Grave Charges Made Against Hospital Nurses
Conditions at Knoxville Institution Investigated by City Board
Knoxville, Tenn., April 24. — Charges that conditions at the Knoxville General Hospital are unsanitary, that regulations of the institution are not adequate to determine the nature of diseases from which patients were found suffering, and that conduct of some of the nurses in the nurses’ home is open to severe criticism were read at the regular meeting of the City Commission Tuesday night by L. C. Ely, an attorney.
While the statement was unsigned, Mr. Ely said it had been left with him by Mrs. A. H. Dailey, and that he personally had interviewed sufficient witnesses to know that the charges were true, and could be proven in any court before a fair jury.
Commissioner James G. Crumbliss, who, as head of the department of parks and public property, has charge of the hospitals, declared that he did not believe the charges true, but wished to insist on a full investigation.
Mayor John E. McMilln [sic] urged an investigation, and Mr. Ely was instructed to refer the charges in affidavit form, and the commission would order a hearing and probe the entire matter to the bottom.
Mr. Ely declared that he would produce the affidavits and all the evidence necessary, and that all he and the ladies accompanying him asked was an investigation and an opportunity to substantiate the allegations. He went into detail regarding some matters and said some of the nurses were “flirting with the physicians,” and that he could name the physicians if the commission desired it, but preferred to wait until those accused could be present.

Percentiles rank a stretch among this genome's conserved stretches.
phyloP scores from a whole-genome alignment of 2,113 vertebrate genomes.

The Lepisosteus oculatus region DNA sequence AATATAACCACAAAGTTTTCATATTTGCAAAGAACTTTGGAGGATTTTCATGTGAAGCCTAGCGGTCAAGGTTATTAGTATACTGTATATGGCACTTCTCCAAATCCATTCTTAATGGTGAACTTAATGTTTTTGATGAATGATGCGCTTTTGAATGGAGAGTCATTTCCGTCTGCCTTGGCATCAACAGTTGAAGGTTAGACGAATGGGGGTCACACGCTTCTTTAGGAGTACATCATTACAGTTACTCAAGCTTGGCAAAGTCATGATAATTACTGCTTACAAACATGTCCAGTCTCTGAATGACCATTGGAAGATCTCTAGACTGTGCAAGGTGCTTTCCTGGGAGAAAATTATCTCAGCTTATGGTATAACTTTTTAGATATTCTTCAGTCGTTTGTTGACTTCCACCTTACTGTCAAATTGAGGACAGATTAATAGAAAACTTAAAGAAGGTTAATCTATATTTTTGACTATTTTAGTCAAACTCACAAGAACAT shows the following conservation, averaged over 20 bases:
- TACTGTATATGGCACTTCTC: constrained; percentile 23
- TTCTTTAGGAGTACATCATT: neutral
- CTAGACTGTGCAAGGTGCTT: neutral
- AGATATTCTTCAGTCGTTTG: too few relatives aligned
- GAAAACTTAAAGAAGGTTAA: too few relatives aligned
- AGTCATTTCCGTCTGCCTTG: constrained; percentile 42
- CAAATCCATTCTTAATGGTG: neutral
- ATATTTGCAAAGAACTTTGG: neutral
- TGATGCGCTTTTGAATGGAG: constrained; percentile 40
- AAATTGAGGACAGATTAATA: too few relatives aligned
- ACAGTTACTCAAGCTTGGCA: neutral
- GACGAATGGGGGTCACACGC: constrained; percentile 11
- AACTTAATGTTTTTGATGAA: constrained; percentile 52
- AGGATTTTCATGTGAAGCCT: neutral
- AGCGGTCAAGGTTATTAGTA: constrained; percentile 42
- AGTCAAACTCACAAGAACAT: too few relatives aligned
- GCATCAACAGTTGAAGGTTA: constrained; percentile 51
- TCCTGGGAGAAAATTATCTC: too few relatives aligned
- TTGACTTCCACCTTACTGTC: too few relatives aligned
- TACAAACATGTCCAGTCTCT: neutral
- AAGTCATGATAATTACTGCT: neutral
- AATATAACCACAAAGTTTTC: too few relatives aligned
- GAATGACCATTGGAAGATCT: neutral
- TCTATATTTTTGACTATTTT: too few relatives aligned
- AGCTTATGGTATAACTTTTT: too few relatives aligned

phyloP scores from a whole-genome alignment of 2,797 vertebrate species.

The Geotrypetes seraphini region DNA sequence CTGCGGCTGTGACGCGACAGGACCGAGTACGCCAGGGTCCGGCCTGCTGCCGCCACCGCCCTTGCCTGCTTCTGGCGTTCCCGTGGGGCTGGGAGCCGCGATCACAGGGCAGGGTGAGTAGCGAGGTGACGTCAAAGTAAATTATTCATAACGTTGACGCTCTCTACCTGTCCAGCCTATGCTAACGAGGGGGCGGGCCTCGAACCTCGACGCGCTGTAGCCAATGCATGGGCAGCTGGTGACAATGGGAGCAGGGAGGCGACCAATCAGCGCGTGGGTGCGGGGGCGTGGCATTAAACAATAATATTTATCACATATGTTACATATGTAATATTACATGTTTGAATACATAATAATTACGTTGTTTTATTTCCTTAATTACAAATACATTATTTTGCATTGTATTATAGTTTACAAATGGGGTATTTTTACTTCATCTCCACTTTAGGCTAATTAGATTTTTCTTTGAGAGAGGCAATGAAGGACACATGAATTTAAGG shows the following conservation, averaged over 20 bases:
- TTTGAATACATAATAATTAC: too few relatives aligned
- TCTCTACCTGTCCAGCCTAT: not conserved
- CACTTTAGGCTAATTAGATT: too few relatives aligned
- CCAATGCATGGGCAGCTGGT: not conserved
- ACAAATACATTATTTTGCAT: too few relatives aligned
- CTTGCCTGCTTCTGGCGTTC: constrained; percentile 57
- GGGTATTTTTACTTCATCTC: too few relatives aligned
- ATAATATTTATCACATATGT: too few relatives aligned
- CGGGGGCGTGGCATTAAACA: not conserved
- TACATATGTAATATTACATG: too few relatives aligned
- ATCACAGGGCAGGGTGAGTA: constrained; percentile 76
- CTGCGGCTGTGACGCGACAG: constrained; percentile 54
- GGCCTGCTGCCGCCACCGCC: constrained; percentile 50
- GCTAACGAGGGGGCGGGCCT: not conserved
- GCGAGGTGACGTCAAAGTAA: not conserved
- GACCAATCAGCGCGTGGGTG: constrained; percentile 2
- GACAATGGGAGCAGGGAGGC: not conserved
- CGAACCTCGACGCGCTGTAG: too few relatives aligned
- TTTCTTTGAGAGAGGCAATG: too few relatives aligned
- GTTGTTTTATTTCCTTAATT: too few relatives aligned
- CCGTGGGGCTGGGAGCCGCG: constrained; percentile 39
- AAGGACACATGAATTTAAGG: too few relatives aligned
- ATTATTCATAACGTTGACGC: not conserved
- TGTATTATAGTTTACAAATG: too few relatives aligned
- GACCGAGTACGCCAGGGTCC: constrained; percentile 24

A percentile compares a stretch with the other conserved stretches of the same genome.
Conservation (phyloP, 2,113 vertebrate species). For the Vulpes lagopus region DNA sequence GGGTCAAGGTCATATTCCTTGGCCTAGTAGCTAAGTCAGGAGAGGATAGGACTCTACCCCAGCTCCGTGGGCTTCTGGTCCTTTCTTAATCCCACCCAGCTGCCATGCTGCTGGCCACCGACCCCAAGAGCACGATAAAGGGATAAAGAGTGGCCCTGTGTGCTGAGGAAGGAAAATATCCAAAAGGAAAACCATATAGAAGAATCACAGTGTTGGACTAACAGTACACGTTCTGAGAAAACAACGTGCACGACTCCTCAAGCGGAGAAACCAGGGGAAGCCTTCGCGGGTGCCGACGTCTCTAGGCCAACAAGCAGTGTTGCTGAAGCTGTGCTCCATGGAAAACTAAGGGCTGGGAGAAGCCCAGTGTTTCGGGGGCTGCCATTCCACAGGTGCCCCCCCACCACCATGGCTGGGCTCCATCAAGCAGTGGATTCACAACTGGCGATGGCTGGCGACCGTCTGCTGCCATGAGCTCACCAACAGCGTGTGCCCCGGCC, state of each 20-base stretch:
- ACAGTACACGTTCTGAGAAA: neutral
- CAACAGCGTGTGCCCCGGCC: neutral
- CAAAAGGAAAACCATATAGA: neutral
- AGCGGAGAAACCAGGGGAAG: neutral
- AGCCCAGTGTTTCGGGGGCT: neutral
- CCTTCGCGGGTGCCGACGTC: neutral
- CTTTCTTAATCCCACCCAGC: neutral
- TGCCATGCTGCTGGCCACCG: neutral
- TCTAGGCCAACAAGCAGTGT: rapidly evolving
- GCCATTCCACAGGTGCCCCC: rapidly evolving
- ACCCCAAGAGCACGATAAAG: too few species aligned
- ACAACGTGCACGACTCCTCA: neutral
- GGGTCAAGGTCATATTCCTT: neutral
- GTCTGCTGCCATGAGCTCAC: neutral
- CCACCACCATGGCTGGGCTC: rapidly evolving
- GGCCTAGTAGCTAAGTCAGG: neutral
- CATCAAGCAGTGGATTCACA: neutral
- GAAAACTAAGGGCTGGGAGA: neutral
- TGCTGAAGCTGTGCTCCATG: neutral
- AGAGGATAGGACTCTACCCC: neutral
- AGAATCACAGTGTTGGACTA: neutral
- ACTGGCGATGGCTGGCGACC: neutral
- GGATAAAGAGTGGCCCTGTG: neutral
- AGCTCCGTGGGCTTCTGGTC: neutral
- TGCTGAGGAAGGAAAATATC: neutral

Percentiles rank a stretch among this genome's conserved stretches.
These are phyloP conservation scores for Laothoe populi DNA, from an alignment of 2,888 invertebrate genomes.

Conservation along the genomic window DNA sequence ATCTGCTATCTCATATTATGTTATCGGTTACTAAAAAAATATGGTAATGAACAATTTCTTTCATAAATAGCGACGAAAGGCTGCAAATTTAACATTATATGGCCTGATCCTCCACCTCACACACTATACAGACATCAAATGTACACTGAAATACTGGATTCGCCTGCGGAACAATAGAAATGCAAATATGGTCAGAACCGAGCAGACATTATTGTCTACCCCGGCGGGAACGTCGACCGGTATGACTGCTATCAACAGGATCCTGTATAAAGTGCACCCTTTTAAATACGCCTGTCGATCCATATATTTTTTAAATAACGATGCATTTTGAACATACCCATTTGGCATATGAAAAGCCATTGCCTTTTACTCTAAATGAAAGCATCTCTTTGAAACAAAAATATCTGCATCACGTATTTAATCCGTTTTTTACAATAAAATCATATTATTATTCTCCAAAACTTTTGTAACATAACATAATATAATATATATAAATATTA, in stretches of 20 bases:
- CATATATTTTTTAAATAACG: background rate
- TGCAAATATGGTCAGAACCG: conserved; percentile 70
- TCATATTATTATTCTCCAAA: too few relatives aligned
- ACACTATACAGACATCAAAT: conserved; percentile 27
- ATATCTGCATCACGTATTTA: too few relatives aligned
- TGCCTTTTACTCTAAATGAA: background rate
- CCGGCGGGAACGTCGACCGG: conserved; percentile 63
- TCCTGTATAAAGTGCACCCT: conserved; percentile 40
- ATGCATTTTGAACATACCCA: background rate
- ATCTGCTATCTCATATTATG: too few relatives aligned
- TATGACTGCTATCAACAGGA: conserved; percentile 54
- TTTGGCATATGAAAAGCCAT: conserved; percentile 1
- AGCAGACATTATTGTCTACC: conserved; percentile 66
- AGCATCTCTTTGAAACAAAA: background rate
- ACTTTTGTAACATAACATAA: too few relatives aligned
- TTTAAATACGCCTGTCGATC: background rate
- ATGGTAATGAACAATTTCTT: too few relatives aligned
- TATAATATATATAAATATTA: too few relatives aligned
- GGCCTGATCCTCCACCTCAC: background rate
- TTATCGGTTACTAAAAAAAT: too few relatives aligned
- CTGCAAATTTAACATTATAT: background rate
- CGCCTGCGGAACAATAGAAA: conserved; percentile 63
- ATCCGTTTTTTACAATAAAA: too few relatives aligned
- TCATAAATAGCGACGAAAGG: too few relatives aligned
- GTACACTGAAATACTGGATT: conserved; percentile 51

Today Mr. Ely filed signed charges with the commission, and the Mayor has declared for an investigation. The most serious charges are complaints made by residents of the neighborhood that the conduct of some of the nurses in the nurses’ home is open to severe criticism.
It is known to be a fact that patients have been given a double dose of opiates so that the nurse in charge might leave the hospital to attend a dance, and it is also known that at least one patient has been allowed to die without having received the attention of a physician.
“We therefore respectfully ask that you at once take steps to remedy all these unfavorable conditions, by providing for the daily incineration of the hospital refuse, by enacting such regulations as shall provide for a thorough and complete examination of patients, by providing a housemother for the nurses, who shall be a gentle woman of Christian character, capable of restraining the indiscretions of the nurses and by providing competent supervision for the departments of our city hospitals.”
Source: Nashville Tennessean and American, April 25, 1919, page 8